Why Used Car Bargains Are Getting Harder to Find

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Used cars for saleThinking about buying a used car? You might want to think about doing it sooner rather than later.

According to new data from the National Automotive Dealers Association, which tracks the market closely, prices are on track to rise an average of 1.8% in 2012. The cost of a used compact car will go up even more -- nearly 3%. And prices will near their peak in April and May, says the association.

What's going on? And what does it mean for car shoppers?

A Market Under Pressure From Both Sides

This is a trend that has been going on for awhile. A recent Wall Street Journal report noted that the price of an average midsized used car less than five years old has risen nearly 15% over the last two years.

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What's happening is that both sides of the supply and-demand equation are getting squeezed. On the demand side are consumers who, since the economic crisis in 2008, have been looking for ways to save money. Instead of buying new cars, they've been choosing to purchase nice used vehicles.

On the supply side, new-car sales have been down during the same period -- way down. More than 16 million cars and light trucks were sold in the U.S. in 2007. Last year's total was just 12.8 million, and even that was a big increase over levels seen in prior years.

The result: Supplies of lightly used cars have run short while demand has been high. Some models have become quite scarce, particularly fuel-economy stars like Toyota's (TM) Prius and the Honda (HMC) Fit. To get one, you've got to be willing to pay top dollar.

Good Strategies for Concerned Car Shoppers

Yes, the market is tight, and higher used-car prices are likely to be with us for a while. But don't slam the brakes on your plans to buy a used car just yet. You can still get a lot of car for your money if you employ a few smart shopping strategies.
  • Steer clear of Toyotas and Hondas for now. Sure, they're steady, dependable choices. But key models are in especially short supply because of the struggles both automakers had in the wake of last year's tsunami in Japan. That means prices will be extra-high -- but improved reliability across the industry means that there are plenty of other good options to choose from nowadays.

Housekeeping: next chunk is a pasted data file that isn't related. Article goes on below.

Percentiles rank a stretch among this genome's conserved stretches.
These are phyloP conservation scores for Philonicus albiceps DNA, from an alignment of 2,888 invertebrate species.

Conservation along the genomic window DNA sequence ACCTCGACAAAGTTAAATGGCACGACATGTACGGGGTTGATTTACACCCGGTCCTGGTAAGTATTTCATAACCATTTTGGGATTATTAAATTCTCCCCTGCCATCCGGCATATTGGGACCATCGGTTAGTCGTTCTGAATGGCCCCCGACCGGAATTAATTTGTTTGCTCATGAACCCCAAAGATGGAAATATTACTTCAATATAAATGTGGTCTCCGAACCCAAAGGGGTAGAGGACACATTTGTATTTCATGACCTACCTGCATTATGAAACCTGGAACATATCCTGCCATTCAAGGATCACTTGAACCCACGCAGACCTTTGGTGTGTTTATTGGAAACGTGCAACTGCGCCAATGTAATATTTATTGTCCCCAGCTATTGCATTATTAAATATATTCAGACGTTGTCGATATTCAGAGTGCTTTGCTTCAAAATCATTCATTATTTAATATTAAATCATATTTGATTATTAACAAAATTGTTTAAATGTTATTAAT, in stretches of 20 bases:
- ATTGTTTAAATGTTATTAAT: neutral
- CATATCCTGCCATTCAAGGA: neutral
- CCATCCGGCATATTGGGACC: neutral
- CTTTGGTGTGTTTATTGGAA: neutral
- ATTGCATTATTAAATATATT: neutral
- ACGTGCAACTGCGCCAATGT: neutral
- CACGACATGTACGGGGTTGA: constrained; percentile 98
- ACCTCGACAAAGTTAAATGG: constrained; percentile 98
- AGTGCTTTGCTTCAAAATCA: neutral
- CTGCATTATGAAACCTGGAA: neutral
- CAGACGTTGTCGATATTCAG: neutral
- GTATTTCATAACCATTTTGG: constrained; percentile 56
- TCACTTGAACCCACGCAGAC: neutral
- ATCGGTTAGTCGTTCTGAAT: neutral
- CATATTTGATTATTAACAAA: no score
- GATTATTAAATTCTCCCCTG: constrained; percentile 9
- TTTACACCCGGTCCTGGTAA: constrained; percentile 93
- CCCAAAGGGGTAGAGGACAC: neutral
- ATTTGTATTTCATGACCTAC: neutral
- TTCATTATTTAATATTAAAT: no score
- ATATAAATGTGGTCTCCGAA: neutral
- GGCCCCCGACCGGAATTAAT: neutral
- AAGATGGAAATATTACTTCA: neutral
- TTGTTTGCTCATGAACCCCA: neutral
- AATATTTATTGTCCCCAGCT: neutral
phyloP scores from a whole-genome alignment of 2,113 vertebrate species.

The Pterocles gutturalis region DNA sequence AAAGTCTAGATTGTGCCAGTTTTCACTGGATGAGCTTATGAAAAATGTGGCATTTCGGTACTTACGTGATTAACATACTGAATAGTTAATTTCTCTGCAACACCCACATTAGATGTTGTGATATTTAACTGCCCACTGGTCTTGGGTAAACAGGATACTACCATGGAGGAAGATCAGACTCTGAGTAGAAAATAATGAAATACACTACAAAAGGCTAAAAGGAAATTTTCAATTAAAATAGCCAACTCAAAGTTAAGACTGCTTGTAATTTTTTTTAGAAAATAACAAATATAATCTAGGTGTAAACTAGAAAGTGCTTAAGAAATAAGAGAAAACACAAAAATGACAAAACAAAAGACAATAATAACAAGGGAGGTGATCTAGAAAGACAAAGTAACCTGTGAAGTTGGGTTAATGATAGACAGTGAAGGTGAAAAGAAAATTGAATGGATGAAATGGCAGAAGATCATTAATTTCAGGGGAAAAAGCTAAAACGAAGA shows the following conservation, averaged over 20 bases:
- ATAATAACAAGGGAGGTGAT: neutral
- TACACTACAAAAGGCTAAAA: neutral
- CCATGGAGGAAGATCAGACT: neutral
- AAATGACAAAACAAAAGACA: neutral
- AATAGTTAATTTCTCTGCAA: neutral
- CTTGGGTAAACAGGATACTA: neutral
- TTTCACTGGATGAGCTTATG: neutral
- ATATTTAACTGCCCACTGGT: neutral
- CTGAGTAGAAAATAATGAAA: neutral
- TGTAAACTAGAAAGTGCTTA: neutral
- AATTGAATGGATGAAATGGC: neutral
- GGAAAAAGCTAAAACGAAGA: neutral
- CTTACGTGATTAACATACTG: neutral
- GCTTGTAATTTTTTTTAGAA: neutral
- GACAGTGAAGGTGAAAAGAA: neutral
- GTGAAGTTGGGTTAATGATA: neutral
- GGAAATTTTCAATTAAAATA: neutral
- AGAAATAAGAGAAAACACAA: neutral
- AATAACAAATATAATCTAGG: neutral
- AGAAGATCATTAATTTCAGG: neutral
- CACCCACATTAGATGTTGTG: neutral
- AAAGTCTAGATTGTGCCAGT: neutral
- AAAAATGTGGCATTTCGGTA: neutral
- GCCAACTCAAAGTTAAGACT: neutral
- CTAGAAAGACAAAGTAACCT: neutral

• Consider buying American. General Motors (GM) and Ford (F) both got tarred with a bad quality rep after decades of sub-par products. That means that their cars still tend to depreciate faster than imports, even though both companies have made huge improvements in recent years. This is especially true of Ford, whose more recent products -- cars like the Fusion and Mustang -- are among the best used-car buys out there right now.
  • Consider buying new. Buying new gives you more choices, a better warranty, and some peace of mind -- you don't have to worry about hidden damage or other lurking problems. You will pay more for a new car, but the white-hot used-car market means that you'll get more for your trade-in -- and you'll lose less to depreciation in the first year.
Whatever you decide, remember to shop for used cars the right way: Start by choosing a model, then shop for the best example available. And unless you're buying a car that has been "certified" by a factory program, make sure to have a mechanic check it out before you buy, especially if you're buying long-distance.

At the time of publication, Motley Fool contributor John Rosevear owned shares of General Motors and Ford. The Motley Fool owns shares of Ford. Motley Fool newsletter services have recommended buying shares of General Motors and Ford, as well as creating a synthetic long position in Ford.

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